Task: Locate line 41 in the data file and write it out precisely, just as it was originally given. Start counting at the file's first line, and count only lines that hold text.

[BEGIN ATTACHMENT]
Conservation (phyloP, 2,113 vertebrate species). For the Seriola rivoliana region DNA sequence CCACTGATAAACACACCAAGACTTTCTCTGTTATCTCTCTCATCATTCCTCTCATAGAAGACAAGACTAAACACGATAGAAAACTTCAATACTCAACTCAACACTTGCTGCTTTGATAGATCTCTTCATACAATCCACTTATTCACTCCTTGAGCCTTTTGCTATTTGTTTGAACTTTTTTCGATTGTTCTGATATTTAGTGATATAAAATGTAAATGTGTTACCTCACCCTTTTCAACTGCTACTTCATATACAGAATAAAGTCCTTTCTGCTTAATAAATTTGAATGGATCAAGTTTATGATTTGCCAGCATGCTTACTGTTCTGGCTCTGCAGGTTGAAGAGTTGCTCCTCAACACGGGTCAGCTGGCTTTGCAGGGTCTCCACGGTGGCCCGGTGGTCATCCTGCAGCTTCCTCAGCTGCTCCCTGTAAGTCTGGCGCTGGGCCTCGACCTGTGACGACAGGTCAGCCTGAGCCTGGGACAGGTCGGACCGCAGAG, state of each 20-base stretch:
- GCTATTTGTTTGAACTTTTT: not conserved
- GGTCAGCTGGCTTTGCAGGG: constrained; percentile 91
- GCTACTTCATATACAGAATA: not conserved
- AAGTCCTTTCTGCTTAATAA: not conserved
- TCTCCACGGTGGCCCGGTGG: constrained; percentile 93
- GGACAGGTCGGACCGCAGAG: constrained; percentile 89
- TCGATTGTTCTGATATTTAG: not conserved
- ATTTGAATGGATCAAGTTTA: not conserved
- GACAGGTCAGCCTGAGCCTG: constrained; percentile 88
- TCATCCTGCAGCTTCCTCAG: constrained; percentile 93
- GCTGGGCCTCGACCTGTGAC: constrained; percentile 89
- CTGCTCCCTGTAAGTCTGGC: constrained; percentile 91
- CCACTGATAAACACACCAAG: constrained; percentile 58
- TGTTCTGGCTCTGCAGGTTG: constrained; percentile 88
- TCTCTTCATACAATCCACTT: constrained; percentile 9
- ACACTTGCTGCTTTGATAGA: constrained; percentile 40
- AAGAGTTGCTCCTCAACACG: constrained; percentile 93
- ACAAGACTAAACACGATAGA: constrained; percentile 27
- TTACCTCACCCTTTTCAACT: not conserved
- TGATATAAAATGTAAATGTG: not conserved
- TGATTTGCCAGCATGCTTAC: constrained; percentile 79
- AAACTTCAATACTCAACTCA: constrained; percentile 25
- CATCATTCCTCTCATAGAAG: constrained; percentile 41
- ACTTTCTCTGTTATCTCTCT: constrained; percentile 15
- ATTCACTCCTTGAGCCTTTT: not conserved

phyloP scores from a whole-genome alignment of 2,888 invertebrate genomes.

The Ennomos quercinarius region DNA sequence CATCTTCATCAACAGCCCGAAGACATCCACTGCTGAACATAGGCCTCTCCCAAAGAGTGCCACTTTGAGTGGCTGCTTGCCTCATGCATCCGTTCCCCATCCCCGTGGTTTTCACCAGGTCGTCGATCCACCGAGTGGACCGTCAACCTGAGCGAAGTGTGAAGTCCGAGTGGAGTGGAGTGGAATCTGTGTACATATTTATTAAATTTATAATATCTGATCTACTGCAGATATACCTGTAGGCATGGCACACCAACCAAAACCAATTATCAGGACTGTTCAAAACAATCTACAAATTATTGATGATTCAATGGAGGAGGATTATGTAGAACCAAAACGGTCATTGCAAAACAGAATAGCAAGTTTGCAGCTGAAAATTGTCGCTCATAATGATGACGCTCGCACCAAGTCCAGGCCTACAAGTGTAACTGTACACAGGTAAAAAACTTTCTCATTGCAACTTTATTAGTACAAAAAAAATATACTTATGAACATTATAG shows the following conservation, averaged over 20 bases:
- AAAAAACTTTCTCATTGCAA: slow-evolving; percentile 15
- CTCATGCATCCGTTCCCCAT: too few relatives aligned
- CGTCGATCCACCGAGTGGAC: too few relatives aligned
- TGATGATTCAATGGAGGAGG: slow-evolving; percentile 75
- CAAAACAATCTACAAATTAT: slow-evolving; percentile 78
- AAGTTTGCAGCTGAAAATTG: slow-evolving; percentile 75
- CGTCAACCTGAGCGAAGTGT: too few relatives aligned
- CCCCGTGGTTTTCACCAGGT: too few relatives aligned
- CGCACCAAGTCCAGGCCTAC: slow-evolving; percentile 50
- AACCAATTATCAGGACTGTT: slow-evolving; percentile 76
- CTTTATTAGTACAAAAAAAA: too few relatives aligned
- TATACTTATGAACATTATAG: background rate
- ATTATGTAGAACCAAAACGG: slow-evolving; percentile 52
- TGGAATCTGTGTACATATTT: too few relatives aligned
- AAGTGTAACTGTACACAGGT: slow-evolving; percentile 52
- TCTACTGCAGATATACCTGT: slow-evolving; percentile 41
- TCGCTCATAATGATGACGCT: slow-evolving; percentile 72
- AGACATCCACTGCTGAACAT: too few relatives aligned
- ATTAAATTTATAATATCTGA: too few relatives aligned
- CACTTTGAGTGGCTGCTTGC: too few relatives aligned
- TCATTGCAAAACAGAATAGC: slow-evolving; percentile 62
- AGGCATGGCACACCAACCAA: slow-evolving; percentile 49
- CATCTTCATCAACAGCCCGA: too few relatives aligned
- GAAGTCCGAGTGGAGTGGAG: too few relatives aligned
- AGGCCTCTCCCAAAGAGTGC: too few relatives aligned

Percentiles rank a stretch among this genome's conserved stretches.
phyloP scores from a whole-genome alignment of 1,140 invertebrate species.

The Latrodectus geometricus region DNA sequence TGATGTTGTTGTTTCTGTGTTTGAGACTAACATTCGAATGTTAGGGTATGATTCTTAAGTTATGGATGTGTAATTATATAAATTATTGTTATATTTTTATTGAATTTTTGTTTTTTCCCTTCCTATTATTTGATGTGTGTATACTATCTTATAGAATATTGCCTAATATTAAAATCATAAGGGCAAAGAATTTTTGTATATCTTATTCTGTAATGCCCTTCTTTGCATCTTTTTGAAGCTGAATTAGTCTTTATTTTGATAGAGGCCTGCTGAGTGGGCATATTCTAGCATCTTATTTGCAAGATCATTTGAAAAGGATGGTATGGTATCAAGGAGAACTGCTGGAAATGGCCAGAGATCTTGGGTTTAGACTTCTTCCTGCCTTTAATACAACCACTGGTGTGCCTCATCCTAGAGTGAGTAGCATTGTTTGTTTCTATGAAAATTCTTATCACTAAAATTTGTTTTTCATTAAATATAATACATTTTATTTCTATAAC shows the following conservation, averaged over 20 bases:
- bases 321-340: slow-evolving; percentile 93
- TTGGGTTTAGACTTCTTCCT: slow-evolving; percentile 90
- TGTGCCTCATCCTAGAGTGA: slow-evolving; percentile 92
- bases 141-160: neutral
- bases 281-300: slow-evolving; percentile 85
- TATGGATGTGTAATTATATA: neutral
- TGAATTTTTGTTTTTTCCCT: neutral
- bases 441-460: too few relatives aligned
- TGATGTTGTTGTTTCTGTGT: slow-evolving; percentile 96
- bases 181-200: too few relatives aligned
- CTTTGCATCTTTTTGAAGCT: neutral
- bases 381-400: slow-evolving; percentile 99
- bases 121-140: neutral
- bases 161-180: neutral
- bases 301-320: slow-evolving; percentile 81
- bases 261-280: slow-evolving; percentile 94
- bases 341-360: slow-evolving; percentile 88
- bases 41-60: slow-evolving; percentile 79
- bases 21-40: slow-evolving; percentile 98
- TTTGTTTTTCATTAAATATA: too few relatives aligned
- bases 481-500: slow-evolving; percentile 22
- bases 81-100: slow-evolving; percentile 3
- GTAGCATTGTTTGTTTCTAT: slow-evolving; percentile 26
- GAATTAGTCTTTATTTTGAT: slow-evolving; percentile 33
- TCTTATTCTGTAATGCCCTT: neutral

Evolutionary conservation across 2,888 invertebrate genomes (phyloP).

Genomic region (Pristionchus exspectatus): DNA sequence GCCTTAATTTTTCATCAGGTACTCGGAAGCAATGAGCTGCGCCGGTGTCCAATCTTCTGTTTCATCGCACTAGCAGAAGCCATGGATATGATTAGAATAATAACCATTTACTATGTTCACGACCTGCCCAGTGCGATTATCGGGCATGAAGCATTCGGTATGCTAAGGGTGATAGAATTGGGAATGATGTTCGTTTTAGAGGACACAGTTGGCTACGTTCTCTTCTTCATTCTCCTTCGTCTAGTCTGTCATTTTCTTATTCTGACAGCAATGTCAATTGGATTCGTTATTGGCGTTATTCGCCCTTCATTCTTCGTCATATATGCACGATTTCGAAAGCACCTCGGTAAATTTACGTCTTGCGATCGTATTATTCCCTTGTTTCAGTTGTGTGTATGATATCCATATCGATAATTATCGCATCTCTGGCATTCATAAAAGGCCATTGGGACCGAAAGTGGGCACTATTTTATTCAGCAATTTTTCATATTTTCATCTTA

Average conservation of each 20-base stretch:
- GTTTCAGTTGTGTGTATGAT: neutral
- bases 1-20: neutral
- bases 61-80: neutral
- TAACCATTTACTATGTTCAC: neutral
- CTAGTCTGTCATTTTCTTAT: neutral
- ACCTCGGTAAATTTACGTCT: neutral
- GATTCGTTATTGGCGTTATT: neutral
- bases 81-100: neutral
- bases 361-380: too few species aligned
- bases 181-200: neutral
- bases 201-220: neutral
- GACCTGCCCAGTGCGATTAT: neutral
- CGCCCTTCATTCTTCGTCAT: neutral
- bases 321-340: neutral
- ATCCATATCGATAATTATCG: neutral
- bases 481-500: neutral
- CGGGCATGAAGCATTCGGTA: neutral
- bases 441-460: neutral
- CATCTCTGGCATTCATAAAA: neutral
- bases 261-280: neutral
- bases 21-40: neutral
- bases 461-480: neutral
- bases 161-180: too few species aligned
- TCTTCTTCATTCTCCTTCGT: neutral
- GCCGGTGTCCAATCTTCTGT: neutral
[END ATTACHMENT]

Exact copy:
- ATTATGTAGAACCAAAACGG: slow-evolving; percentile 52